Strolling a Strange Garden
IASK Asia Pacific Artists Fellowship, National Museum of Contemporary Art Korea
Last February I met Ohishi Yasuaki at the National Studio in Goyang. He was immersed in work melting a black stick-shaped piece of raw rubber which he found by chance in the Euljiro shopping street. His new artwork to present in Korea began from this crude piece of rubber. On that day he showed me the before shots of his works one by one from his website.
His college graduate work Gawa, or Ring (2001) takes on an enormous-ring shape, which underwent a quite interesting construction process. After cutting a thick pine wood logs into the shape of Gimbap (a type of California roll made form steamed white rice and various other ingredients, rolled in sheets of dried seaweed), the pieces were set in a circle and covered with a checkerboard steel plate. The insides of the steel plate were burnt by feeding it into a fire. Finally, nothing was left of the steel plate except ashes and smoke.
This work was succeeded by Forked Tree (2003) that was made in the same way using stainless steel. These two works initially began from wood originally, but later disappeared, leaving only an empty space. The viewers are left just imagining its existence. While analogizing the process of its disappearance, they can recall the principle of the universe or nature that changes with time. These artworks pose a serous question concerning the meaning of being.
Seeing Darkness (2004) shows an exploration of interactions between objects placed in light and darkness. The commodity boxes of diverse size, form, and color are stacked up like bricks in a wall and luminous dots are glued to their surfaces in a checkerboard pattern. If switching on and off repeatedly at an interval of one or two seconds, two contrasting atmospheres emerge. The moment the light turns on, the stacked boxes are revealed as they are, while only luminous dots appear when the light turns off. This work enables viewers to realize the meaning of light by showing completely different states dependent on the existence and non-existence of light.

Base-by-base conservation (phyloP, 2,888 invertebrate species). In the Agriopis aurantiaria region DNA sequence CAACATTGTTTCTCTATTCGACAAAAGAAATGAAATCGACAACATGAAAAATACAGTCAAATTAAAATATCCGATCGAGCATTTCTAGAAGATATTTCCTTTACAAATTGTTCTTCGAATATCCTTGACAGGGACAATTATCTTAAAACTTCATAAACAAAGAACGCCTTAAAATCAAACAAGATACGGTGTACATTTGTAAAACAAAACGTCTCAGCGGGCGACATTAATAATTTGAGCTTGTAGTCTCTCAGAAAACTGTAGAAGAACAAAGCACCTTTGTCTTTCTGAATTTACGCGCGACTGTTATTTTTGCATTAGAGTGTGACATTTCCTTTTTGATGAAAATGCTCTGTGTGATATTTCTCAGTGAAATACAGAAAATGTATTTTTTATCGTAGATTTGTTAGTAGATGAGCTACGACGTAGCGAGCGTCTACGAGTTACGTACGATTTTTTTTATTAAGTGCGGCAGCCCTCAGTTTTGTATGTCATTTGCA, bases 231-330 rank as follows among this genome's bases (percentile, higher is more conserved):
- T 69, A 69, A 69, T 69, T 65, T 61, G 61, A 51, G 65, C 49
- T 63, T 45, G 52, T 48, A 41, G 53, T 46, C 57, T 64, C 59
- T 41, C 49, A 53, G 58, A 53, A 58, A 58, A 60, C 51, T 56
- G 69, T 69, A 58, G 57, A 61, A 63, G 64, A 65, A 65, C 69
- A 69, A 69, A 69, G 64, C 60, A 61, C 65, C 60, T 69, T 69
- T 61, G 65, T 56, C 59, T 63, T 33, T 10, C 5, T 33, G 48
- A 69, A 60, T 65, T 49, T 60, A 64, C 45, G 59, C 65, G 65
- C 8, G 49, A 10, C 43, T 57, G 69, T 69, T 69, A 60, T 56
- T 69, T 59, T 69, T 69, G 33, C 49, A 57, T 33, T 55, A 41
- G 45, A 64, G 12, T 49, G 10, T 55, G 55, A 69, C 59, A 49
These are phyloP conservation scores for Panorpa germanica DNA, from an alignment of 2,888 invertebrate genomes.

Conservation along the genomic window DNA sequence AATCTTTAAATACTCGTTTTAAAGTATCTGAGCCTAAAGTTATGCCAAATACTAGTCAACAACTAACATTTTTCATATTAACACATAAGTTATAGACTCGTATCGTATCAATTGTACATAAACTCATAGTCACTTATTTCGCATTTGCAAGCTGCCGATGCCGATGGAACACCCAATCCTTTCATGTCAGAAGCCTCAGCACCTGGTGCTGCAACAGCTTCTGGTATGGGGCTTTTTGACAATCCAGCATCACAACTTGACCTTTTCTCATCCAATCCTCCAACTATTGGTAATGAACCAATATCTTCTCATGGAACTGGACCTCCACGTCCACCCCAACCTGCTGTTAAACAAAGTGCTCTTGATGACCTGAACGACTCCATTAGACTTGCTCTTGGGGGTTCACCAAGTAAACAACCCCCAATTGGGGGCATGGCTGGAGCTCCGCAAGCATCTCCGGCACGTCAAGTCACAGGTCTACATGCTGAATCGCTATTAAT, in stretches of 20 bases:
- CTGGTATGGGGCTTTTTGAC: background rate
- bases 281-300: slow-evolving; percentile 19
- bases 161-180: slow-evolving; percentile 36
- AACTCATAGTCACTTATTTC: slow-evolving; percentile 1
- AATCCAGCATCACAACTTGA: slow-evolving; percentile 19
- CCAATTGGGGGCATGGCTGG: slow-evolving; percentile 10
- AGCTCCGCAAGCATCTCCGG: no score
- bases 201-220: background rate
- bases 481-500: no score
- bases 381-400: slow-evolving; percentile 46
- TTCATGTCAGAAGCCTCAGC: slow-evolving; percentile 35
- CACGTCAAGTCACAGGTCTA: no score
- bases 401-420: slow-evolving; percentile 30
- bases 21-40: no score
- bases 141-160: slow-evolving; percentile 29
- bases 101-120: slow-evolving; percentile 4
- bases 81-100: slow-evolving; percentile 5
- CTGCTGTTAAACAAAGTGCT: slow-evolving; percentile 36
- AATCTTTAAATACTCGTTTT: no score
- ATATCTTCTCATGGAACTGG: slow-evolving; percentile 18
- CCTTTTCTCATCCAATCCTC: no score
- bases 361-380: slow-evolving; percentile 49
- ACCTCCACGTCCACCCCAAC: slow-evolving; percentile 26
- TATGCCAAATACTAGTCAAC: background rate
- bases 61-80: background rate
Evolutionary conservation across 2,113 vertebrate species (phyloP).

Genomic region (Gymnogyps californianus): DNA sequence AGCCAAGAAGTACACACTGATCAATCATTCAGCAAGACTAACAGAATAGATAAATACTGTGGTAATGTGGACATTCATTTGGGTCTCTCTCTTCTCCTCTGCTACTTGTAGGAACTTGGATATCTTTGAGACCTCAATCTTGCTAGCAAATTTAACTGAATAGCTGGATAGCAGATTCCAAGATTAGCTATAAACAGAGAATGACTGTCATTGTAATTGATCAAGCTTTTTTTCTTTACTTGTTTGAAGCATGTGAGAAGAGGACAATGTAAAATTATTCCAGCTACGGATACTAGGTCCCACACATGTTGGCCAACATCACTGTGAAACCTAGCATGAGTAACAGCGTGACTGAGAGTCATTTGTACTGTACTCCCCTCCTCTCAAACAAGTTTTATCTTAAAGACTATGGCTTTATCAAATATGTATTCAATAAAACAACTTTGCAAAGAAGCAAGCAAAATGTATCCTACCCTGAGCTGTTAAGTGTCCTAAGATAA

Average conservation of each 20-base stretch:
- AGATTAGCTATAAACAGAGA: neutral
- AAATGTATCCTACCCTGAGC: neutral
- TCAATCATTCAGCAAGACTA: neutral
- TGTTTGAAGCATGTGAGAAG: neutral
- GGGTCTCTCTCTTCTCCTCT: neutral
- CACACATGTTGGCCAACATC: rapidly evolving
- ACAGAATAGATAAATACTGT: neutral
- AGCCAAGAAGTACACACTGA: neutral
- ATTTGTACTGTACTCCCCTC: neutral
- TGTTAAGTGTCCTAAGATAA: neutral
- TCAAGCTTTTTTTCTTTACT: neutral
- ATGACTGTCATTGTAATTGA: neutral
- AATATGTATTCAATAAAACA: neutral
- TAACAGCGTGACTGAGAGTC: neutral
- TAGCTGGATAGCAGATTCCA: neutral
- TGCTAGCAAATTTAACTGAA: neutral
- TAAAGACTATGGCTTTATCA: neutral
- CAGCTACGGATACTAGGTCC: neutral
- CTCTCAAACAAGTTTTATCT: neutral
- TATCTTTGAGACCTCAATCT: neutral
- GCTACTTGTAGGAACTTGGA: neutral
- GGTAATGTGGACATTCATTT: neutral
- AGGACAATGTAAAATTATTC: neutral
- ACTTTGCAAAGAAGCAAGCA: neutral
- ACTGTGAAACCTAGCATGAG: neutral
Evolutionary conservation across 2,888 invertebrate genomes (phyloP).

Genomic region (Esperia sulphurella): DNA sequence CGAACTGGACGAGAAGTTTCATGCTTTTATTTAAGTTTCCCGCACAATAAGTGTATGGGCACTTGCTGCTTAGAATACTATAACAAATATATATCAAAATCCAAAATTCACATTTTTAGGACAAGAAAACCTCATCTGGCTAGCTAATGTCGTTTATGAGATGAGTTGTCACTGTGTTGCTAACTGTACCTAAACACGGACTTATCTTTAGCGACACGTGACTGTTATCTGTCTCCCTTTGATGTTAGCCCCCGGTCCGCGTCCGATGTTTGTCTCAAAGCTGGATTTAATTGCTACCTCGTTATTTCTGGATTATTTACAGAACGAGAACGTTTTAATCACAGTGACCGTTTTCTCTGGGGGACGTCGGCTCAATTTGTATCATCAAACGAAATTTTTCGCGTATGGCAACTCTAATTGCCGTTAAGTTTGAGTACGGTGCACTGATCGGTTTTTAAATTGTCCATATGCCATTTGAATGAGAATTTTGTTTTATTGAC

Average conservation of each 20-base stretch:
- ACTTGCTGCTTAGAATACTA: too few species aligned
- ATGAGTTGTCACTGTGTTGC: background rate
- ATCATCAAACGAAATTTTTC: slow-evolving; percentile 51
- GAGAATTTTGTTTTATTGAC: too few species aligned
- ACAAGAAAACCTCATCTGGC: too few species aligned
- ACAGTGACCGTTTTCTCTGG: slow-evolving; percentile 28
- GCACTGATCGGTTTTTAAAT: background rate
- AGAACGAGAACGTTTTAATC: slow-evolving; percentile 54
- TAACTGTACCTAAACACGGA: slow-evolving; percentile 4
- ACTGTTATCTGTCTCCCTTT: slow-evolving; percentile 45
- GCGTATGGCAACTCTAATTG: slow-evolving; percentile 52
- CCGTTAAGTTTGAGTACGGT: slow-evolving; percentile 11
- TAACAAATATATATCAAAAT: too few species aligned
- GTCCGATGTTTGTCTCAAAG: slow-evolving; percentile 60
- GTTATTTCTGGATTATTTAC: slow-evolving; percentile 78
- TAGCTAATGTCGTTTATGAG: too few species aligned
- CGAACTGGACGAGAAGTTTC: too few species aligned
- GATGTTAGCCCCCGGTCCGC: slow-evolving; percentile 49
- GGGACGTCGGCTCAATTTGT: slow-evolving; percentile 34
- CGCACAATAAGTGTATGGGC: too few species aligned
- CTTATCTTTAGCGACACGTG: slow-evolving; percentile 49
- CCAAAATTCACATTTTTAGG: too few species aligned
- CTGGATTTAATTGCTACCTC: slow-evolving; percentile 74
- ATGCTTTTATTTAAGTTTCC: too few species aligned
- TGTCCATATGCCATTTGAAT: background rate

Daily Distance (2007) was made when Yasuaki stayed in an artist residence in Denmark. In this work a huge opaque plastic paper bag ascends and descends between a table and an electric lamp suspended from the ceiling. When going up, this bag hides the lamp and if going down, bowls on the table vaguely appear. This work presents time and space not seen in our daily lives and lets us perceive them. His work usually begins, building up the space of deviation by using everyday items. Such objects as a tale, tableware, and goods box are commonly found around us. Yasuaki brings about an unfamiliar scene by involving plastic paper and other materials.
Yasuaki’s work constantly questions the essence, variation, and revelation of existence between emptiness and filling, light and darkness, the visible and invisible, leading viewers to an unknown world through tempered images.
The rubber work he recently began in Korea can be understood as an extension of his previous pieces. Using easy to obtain materials, he sticks to representing the existence of matter in an extremely tempered language. 20 days after I met Yasuaki at the studio, I saw his completed works at a group exhibition. That was an installation that shows melted rubber hanging from the exposed pipes of the ceiling all the way to the floor. Some bears a chair shape changing with time. To do it, he involved gravity and dynamics as element of this work. Another work exhibited was made by filling raw rubber into the shapes of fruits such as bananas and apples in abstract forms and then removed the fruits after the rubber became hard. This process is akin to his earlier work of burning wood. They are made like bird-sized insects and then placed on a pole.
When viewing Yasuaki’s work, I recall calligraphy. Some contemplative language is sensed in Chinese characters written in the cursive style of calligraphy even if they are not understood. Japanese calligraphy’s cursive writing is similar. Its beauty seems to be in the level of ‘no-finality’ Immanuel Kant asserted. In Yasuaki’s work I was able to notice his artistic attitude pursuing this state. His recent installations are evocations of the temperance of Japanese calligraphy and the tidiness of a Japanese garden.
Seoul Arts Center Curator Song In-sang